As Marta explores the jungle, she knows she's bigger than a bug, smaller than an elephant, and faster than a turtle. But then she meets the snake, who thinks Marta is sabrosa―tasty, very tasty! But Marta is ingeniosa, a very clever girl, and she outsmarts the snake with hilarious results.
With simple Spanish and a glossary at the end, this fun read-aloud picture book, Marta! Big and Small, teaches little ones to identify opposites and animals and learn new words.
A School Library Journal Top 10 Latinx Book 2016 (amazon.com)
Named one of the 10 Best Children’s Books of 2016 by Parents Magazine!
What if you found a giraffe in your soup, an alligator in your entreé, an elephant on the table, or even an ostrich in your dish?
In this debut picture book from author-illustrator Ross Burach, an assortment of hairy, scary animals pop out from under the lid at a restaurant!
Jam-packed with adorable illustrations and an assortment of animal puns, this kid-friendly story is sure to delight fans of books by Jon Klassen and Oliver Jeffers! (amazon.com)
Poor Mouse! A bear has settled in his favorite chair, and that chair just isn’t big enough for two. Mouse tries all kinds of tactics to move pesky Bear, but nothing works. Once Mouse has gone, Bear gets up and walks home. But what’s that? Is that a mouse in Bear’s house? (amazon.com)
We all know dragons are terrible, but this one is especially terrible. He scribbles in books. He steals candy from baby unicorns. He even burps in church. Seriously, who does that? Dragon, that's who. The king, the knights, and the villagers are desperate to take down this beast once and for all. But sometimes it's up to the unlikeliest of heroes to tame a dragon this terrible. (amazon.com)
Families of all kinds will delight in this sweet tale of new babies, sibling rivalry, bravery, unconditional love...and veggies!
The Bunny family has adopted a wolf son, and daughter Dot is the only one who realizes Wolfie can--and might--eat them all up! Dot tries to get through to her parents, but they are too smitten to listen. A new brother takes getting used to, and when (in a twist of fate) it's Wolfie who's threatened, can Dot save the day? (amazon.com)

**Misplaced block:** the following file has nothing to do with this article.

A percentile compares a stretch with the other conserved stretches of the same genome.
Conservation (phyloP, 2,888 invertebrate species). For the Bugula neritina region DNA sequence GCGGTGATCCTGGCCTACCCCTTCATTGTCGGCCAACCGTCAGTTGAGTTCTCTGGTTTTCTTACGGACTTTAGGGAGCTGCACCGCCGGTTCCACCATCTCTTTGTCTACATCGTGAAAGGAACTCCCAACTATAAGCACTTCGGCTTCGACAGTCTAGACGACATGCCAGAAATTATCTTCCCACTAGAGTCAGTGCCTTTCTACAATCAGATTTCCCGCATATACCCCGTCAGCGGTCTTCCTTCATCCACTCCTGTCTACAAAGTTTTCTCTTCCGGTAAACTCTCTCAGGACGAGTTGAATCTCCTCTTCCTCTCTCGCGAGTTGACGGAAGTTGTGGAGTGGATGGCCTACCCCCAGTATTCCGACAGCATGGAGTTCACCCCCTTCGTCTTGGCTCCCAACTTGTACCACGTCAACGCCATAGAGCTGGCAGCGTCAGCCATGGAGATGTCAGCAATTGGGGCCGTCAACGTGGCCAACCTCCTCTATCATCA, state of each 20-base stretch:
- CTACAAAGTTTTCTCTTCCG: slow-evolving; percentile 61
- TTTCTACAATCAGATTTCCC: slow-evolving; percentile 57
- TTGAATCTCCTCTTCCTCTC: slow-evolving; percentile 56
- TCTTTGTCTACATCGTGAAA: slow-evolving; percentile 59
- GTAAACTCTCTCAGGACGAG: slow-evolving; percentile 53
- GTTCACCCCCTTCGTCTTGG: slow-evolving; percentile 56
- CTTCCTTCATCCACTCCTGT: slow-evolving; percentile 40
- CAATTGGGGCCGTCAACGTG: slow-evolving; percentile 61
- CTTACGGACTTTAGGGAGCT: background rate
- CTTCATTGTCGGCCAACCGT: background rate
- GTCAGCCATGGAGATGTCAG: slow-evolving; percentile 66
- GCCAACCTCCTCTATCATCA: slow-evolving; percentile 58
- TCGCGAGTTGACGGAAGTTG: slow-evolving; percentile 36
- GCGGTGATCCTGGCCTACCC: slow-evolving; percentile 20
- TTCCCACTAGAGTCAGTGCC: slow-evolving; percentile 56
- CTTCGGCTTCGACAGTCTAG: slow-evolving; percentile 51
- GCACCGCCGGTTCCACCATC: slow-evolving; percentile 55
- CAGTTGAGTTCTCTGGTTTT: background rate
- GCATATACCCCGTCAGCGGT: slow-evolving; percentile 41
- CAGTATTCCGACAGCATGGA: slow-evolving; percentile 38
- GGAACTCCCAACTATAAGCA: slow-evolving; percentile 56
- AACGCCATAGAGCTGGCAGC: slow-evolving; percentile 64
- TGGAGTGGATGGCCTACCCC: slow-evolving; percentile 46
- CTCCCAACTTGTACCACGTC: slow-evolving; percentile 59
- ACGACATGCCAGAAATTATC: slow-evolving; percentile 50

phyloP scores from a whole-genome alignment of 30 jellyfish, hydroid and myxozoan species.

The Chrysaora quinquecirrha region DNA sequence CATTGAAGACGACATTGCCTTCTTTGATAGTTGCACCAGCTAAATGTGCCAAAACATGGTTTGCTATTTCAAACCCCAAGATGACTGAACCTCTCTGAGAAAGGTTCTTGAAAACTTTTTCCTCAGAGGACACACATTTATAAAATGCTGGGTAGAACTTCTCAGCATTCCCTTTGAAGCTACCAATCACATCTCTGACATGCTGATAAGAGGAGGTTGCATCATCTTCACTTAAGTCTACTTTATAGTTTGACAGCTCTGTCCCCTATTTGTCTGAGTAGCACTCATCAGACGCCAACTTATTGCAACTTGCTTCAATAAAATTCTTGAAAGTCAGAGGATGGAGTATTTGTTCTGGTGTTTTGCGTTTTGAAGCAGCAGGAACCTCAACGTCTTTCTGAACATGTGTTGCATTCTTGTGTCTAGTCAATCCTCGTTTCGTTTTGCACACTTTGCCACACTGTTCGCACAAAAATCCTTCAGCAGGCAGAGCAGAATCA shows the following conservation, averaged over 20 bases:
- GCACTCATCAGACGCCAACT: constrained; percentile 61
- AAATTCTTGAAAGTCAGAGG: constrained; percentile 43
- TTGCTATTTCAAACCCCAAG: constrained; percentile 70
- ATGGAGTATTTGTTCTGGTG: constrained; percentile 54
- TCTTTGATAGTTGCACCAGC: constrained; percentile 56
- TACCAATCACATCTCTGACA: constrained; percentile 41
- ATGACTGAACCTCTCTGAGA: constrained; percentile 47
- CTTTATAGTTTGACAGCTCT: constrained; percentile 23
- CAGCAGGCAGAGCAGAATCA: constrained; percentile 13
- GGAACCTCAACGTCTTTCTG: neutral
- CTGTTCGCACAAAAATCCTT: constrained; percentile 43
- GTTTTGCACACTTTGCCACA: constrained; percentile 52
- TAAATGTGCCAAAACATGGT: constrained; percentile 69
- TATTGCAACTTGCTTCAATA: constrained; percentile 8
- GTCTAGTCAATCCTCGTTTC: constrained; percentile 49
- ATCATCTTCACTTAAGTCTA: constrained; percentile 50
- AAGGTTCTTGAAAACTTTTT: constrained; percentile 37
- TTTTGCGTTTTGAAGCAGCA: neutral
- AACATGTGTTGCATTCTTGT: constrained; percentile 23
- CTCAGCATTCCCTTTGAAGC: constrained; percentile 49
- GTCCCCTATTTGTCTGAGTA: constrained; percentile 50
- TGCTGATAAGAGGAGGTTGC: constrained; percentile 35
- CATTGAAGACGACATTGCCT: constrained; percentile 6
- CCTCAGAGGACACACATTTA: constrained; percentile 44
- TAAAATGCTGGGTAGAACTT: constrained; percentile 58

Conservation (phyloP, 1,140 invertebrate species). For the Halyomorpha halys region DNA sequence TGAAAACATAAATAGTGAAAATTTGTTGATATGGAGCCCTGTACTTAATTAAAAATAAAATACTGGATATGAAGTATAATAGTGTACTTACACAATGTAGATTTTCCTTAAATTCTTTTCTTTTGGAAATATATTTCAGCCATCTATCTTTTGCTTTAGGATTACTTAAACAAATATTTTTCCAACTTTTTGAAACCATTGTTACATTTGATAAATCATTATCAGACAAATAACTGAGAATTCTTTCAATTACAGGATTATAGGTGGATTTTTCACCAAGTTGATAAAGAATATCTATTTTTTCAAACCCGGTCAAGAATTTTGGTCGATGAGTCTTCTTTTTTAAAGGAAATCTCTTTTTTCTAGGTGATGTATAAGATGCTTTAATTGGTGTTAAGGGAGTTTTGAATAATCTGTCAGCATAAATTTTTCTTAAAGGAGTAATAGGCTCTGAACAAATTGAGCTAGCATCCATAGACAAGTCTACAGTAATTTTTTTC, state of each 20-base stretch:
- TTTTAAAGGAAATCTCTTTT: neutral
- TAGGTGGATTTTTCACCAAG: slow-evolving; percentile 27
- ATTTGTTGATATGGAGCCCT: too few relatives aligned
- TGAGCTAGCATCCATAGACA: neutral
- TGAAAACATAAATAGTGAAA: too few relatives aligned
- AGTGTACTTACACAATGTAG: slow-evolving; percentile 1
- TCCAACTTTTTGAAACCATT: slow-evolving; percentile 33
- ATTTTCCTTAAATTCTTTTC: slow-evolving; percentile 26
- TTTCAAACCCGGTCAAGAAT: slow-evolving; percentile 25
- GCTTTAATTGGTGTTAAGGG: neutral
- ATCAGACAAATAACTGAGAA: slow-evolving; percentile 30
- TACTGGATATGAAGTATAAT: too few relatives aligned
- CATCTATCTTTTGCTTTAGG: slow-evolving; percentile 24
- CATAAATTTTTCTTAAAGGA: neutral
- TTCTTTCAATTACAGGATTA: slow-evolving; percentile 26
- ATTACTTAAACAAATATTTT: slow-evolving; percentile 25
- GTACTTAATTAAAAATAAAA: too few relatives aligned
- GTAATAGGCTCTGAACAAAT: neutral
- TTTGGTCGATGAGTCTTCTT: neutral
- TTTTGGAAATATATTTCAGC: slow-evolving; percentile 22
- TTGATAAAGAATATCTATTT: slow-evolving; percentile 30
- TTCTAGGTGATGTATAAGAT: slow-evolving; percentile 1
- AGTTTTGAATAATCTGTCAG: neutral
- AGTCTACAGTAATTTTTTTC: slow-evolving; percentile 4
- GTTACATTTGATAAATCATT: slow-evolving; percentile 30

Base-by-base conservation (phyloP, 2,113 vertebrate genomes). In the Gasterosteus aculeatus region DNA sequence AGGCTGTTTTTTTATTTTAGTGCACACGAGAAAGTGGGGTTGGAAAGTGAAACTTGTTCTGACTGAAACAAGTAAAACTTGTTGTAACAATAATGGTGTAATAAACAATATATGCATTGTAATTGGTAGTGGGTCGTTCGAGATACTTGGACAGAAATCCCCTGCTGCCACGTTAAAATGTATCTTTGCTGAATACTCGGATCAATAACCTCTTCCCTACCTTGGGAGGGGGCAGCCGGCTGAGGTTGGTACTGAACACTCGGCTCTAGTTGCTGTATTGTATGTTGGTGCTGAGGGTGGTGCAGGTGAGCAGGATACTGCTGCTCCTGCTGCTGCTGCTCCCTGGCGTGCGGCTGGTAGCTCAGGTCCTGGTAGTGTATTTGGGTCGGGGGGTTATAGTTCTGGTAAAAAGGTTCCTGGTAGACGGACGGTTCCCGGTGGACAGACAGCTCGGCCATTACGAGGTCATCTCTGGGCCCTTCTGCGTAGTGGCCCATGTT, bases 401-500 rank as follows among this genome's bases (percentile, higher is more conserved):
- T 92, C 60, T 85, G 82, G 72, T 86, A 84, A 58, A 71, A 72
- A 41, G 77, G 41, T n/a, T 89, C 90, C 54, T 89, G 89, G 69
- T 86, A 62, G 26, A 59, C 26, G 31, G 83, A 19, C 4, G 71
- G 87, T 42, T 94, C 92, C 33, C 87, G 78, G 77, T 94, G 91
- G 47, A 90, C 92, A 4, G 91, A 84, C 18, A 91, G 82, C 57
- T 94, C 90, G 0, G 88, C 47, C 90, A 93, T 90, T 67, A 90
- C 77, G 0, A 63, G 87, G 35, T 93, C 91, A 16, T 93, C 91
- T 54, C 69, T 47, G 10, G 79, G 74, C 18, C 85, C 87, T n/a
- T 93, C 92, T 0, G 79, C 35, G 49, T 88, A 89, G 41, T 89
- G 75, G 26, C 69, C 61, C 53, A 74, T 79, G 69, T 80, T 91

Old MacDonald had a farm E-I-E-I-O. And on that farm he had a...TRUCK?! With a DIG DIG here and a SCOOP SCOOP there, this classic folk song just got revved up! Beloved machines—the excavator, dump truck, bulldozer, and more—will have the vehicle-obsessed of all ages reading and singing along. (amazon.com)
"It's very simple, really. Cats sit on mats, hares sit on chairs, mules sit on stools, gophers sit on sofas, and frogs sit on logs."
Each animal's designated seat rhymes with that animal's name. "It's not about being comfortable," explains the cat. "It's about doing the right thing."
The frog does not want to sit on a log. Doing his best to find an alternative place to sit, the frog asks the cat a litany of questions. For every answer the cat has, the frog has another question--until the frog finds out what dogs sit on! (amazon.com)
A charming bedtime counting book about ten sneaky little characters who aren’t ready to go to sleep... until daddy calls the sensei to send them back to bed. (amazon.com)
The Winner of the annual Show Me Readers Award is selected by students in grades one through three.
The winner of the Mark Twain Readers Award is selected annually by students in grades four through six.